CHICAGO -- In true Joe Maddon style, the Chicago Cubs’ regular season ended with their World Series-winning manager playing mad scientist.
But this wasn’t Maddon's usual lineup tinkering.
With a deep and relatively healthy team, he was trying out his options for the postseason, beginning with 38-year-old pitcher John Lackey making his first regular-season relief appearance since 2004.
“Give him a test out of the bullpen,” Maddon said after a 3-1 loss to the Cincinnati Reds on Sunday. “See what it looked like, that kind of thing. I thought he had a really good slider, and his velocity was normal.”
Lackey gave up a run in his only inning of work, but he looked OK and apparently came out of it all right -- though he waved off reporters seeking his thoughts on the subject.
That left Maddon to explain it will be an “option” come next weekend when the Cubs play the Washington Nationals in the National League Division Series. Lackey would fit in as a long reliever with the possibility of seeing important action considering starter Jake Arrieta is nursing a hamstring injury.
“We also have [Mike] Montgomery,” Maddon said. “Would have two [long-relief] guys going on there. Depends on the team on the other side. It’s a consideration.”
Lackey last pitched in relief during the 2013 World Series for the Boston Red Sox, throwing a clean eighth inning in Game 4. He then started Game 6 and picked up the win in the series-clinching victory. He has put himself in a position to help the Cubs and add to his October résumé after going 7-2 with a 3.68 ERA in the second half.
“It’s an option,” Maddon repeated.
Also an option, apparently, is seeing Gold Glove right fielder Jason Heyward in center field as Maddon moved his outfielders around often on Sunday. Ben Zobrist switched from left field to right field on several occasions in the game, giving the Cubs' manager even more to think about. Then, to add to the madness, Albert Almora Jr., who typically plays against left-handed pitching, hit a ninth-inning home run off righty Raisel Iglesias. It was just the fifth home run Iglesias has given up in 276 at-bats. Almora, known as a defensive wiz in center, has made huge strides in the second half against right-handed pitching.
“It’s getting better, but that doesn’t mean anything in a sense,” Maddon said. “It’s about the righties we think he’s good against. I’m sure the people that want to see him play against righties are very happy he hit a home run.”
That may not be a ringing endorsement for Almora to start against Washington's Max Scherzer or Stephen Strasburg, but at the least it’s giving the manager a moment of pause. In fact, Maddon is likely to have many of those moments this week as he attempts to fill out a Game 1 lineup for a team that finished the season with the NL’s best second-half record. The strong surge after the break meant a lot of stellar individual performances.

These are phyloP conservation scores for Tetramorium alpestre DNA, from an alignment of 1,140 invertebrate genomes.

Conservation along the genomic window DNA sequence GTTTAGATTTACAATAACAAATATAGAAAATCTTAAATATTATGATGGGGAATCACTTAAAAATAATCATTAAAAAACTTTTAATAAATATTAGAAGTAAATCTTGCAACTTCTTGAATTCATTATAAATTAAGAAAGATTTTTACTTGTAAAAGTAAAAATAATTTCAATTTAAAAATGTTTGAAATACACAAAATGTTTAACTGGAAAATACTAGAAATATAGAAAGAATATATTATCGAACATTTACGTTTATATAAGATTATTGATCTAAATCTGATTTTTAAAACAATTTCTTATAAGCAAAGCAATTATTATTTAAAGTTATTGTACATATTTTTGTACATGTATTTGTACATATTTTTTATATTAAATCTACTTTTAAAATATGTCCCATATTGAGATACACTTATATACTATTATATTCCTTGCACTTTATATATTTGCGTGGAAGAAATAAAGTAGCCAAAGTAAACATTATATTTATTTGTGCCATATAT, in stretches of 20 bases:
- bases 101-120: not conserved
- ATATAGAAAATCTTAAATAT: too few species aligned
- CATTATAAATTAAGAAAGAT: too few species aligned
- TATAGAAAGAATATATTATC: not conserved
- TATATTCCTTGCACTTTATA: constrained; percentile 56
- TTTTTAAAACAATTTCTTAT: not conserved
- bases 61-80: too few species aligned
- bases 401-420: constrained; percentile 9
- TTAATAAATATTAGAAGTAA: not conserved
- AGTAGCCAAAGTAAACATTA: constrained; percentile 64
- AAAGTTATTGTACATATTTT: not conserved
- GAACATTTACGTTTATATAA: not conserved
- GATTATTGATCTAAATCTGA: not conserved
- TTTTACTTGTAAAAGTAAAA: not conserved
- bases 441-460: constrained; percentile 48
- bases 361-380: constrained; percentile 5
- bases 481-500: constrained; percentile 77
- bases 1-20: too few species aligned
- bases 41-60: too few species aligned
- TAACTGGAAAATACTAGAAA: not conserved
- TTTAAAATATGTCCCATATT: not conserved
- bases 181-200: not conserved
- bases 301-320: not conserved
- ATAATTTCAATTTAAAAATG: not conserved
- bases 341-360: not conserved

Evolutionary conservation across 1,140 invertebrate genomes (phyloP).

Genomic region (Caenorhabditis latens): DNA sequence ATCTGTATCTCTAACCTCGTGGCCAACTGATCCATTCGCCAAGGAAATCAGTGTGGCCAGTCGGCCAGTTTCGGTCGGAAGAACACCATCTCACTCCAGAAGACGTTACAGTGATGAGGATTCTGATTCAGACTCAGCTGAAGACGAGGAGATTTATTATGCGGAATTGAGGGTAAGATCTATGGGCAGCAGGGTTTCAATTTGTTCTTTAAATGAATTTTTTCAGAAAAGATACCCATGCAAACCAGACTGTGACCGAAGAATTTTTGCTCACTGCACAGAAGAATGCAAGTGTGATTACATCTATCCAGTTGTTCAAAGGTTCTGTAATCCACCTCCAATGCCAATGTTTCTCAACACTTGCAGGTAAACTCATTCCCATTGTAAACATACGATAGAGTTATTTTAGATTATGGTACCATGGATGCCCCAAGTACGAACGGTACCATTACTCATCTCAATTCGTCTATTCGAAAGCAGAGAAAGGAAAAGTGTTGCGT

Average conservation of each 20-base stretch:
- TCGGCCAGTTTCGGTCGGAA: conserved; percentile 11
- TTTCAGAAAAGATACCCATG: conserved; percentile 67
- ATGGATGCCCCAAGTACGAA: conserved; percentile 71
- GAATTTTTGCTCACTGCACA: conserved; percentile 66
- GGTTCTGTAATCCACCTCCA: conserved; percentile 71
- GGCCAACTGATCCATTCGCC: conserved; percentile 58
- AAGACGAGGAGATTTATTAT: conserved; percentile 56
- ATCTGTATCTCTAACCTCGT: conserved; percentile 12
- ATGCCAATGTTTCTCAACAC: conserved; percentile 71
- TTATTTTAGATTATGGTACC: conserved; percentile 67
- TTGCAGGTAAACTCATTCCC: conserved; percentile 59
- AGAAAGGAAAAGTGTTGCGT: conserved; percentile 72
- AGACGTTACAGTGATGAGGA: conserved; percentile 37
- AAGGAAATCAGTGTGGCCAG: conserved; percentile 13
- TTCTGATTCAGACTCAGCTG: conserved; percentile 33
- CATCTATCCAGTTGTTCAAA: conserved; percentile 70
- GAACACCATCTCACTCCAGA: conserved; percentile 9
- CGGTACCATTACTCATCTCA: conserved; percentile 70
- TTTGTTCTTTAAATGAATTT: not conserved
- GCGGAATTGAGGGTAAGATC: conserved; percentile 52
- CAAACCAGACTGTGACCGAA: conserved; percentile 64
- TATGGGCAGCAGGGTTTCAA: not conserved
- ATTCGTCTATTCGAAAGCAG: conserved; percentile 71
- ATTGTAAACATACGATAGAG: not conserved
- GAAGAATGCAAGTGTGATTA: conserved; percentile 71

“Even as you look things up, and even as you’re interested in data, it still comes back to not forgetting the heartbeat,” Maddon stated before Sunday’s game. “I don’t want numbers to overemphasize the person.”
That would seem to be a vote for Schwarber, who was considered the heart and soul of the Cubs' last postseason, when he returned from a knee injury to help them win the World Series. He’s also the all-time postseason home run leader in franchise history. Sometimes you have to remember these are all good problems to have as the Cubs' decision-makers will meet Wednesday morning.
“I always think of Colin Powell in regards to advising the president,” Maddon stated. “You give your best advice and strongest loyalty. You arrive at a conclusion then everyone should support it.”
Once those decisions are made, the Cubs hope their experience of winning the World Series last year will help them to another title. After sleepwalking through the first half of this season, they ran roughshod over the National League, taking home their second consecutive division title behind a 49-25 finish.
“Teams admit years later they had a World Series hangover,” first baseman Anthony Rizzo said. “We came together when we had to.
“We’ve been there. We’ve been up games, down games, up in a series, down in a series. We’re as battle-tested as you can get, but it’s all about if the bounce will go your way or you get that big hit or make that big pitch.”
The baseball world might feel like the Cubs are the underdogs, but it’s not a concern to them. They just want to keep playing the way they are, which is exactly what Maddon plans to tell his team in a short meeting on Tuesday before they start preparing to defend their crown.
“Underdogs or overdogs, I don’t listen to that crap,” Maddon said with a smile. “The thing that feels different [than last year] is we know how to do this. ... There’s nothing I can say that’s going to be stirring or motivational ... that’s going to change their minds about anything. I just want our guys to go out and continue doing what they’ve been doing since the All-Star break, no different.
“I have so much faith in our guys to just go play.”